I Love My Crazy, Busy Life

My name is Elizabeth Hartsell, and was diagnosed with Turner syndrome at 14 years old. My Turner syndrome story started long before then. I had delays in all motor skills. I never met any of my milestones as a young child, and I was unusually short.

I didn’t speak until I was almost three. I had chronic ear infections, which didn’t help my speech development. I was in speech therapy from the age of three until the third grade. I was sent to doctor after doctor to try to figure out what was wrong with me. They thought I was ADHD at one point. It was true that in school I needed help to keep up with the other kids.

I was put on a 504 plan from the time I started school until I graduated. I worked twice as hard to keep up with everyone else. Homework mostly evolved tears and frustration. Despite my efforts, I had to be held back in the first grade; but I didn’t give up.

My struggles in school weren’t just academic; I struggled socially as well. I didn’t have many friends growing up. Like a lot of girls with Turner syndrome, I was emotionally younger than my classmates. I couldn’t relate to them, and they couldn’t relate to me. I always felt lonely and wondered what was wrong with me. I spent many nights crying and begging my mom not to send me to school.

My mom didn’t know how to help me; no one seemed to. This depression that started to develop hovered over me for the longest time. I didn’t know how to be happy with myself. I was so lonely from struggling to relate to my classmates. There were times when I thought about ending everything; that there was no way I could have a healthy life.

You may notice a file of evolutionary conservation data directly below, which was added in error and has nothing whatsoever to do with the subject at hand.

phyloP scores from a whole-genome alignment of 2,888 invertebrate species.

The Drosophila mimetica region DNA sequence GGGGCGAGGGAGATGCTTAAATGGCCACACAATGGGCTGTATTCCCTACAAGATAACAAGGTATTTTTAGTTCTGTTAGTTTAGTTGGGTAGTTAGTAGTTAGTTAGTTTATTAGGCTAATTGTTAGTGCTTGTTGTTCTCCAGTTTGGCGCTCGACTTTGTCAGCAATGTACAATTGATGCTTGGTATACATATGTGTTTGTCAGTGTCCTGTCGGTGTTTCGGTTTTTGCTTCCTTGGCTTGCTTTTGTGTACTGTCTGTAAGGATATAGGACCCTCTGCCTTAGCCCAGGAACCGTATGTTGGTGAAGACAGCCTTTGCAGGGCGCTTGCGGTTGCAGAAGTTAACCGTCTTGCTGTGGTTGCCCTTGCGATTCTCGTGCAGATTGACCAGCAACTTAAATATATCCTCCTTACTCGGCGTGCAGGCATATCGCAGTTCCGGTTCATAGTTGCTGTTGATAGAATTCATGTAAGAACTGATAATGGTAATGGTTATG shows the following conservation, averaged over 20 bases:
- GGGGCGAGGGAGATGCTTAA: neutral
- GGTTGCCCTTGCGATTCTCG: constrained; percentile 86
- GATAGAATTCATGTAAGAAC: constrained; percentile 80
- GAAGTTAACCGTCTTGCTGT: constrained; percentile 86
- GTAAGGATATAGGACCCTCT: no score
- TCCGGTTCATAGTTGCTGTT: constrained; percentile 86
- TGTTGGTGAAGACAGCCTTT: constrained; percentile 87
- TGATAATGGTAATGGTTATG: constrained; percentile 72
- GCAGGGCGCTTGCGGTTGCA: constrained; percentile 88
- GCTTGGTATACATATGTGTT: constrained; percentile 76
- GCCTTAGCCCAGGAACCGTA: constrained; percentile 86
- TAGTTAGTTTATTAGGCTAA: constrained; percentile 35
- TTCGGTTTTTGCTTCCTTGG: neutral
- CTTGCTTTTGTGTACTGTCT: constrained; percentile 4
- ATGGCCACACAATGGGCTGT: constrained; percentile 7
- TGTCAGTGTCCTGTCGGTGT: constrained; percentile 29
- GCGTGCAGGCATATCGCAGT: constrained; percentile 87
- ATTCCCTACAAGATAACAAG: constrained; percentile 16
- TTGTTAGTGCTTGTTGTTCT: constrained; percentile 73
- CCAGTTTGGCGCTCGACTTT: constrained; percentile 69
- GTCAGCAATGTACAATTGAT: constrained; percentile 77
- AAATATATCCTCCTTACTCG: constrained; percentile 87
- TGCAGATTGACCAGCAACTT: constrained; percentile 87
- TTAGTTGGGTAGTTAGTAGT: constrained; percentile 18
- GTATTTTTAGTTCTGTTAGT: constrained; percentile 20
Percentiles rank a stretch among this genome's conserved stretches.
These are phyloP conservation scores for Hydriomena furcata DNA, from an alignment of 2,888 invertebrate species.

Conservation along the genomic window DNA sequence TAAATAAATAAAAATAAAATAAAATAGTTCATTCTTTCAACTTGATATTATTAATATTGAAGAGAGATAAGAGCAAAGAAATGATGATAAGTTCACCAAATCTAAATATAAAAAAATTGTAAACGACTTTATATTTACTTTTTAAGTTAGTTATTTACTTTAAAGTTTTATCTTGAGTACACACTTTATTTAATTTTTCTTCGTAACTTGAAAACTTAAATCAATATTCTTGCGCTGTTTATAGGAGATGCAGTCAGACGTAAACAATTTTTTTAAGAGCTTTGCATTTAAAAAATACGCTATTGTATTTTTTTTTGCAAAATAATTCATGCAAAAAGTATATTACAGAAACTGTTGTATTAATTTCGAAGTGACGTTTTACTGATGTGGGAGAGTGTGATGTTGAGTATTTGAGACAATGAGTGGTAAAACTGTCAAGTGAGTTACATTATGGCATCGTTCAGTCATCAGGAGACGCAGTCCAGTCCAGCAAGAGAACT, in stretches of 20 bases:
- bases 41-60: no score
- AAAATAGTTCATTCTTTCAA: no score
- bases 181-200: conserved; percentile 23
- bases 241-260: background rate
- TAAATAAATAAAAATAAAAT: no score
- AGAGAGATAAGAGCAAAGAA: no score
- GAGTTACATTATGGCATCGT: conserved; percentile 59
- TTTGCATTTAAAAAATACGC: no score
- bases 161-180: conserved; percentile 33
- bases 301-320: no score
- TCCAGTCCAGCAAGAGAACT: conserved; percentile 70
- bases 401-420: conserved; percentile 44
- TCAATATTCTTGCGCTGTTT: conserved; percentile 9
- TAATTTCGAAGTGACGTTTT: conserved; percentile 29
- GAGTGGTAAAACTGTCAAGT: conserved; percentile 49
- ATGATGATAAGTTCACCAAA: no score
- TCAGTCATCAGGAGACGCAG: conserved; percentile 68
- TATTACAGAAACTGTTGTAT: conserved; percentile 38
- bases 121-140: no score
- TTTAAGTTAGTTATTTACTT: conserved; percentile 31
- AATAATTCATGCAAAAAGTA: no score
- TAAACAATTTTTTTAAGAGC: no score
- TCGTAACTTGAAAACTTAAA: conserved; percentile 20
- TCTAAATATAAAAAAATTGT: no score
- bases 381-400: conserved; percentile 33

When I started middle school, I wasn’t growing or gaining weight. I was in the seventh grade and only weighed 65 lbs. My primary doctor felt something was wrong and sent me to UNC-Chapel Hill Children’s Hospital for further testing. They did a complete examination, along with drawing twelve vials of blood to be tested. The karyotypie test they ran on some of my blood came back showing I was missing one of my X chromosomes, meaning I had Turner syndrome. It was a relief to finally have an answer.

We were able to help me improve in school and emotionally. I was put on medicine to help me grow and to go through puberty. I also reached out for help with my depression. I went to therapy that became a great help. I am now a happy 25 year-old college honor student who works full time. I also made a significant change by moving 900 miles away from my family last March.

I've been handling my health care for the past five years, but this was a significant change for me. I'm so glad to have the doctors I do here in Boston. The Turner syndrome clinic here has the most knowledgeable and caring doctors I've ever met. This medical team has taken the weight off my shoulders when it comes to my long-term health care. They have been great working with my insane schedule.

I love my crazy, busy life!

Additional Resources

Transitioning from Pediatric to Adult Care by Sarah D, Corathers, MD

Video Presentation from the Turner Syndrome Society of the United States National Conference, July 23, 2016 Cincinnati, OH

Clinical Practice Guide for the Care of Girls and Women with Turner Syndrome

Healthcare Guidelines and Checklists

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The Turner Syndrome Society's mission is to

advance knowledge, facilitate research, and support all those touched by Turner syndrome.

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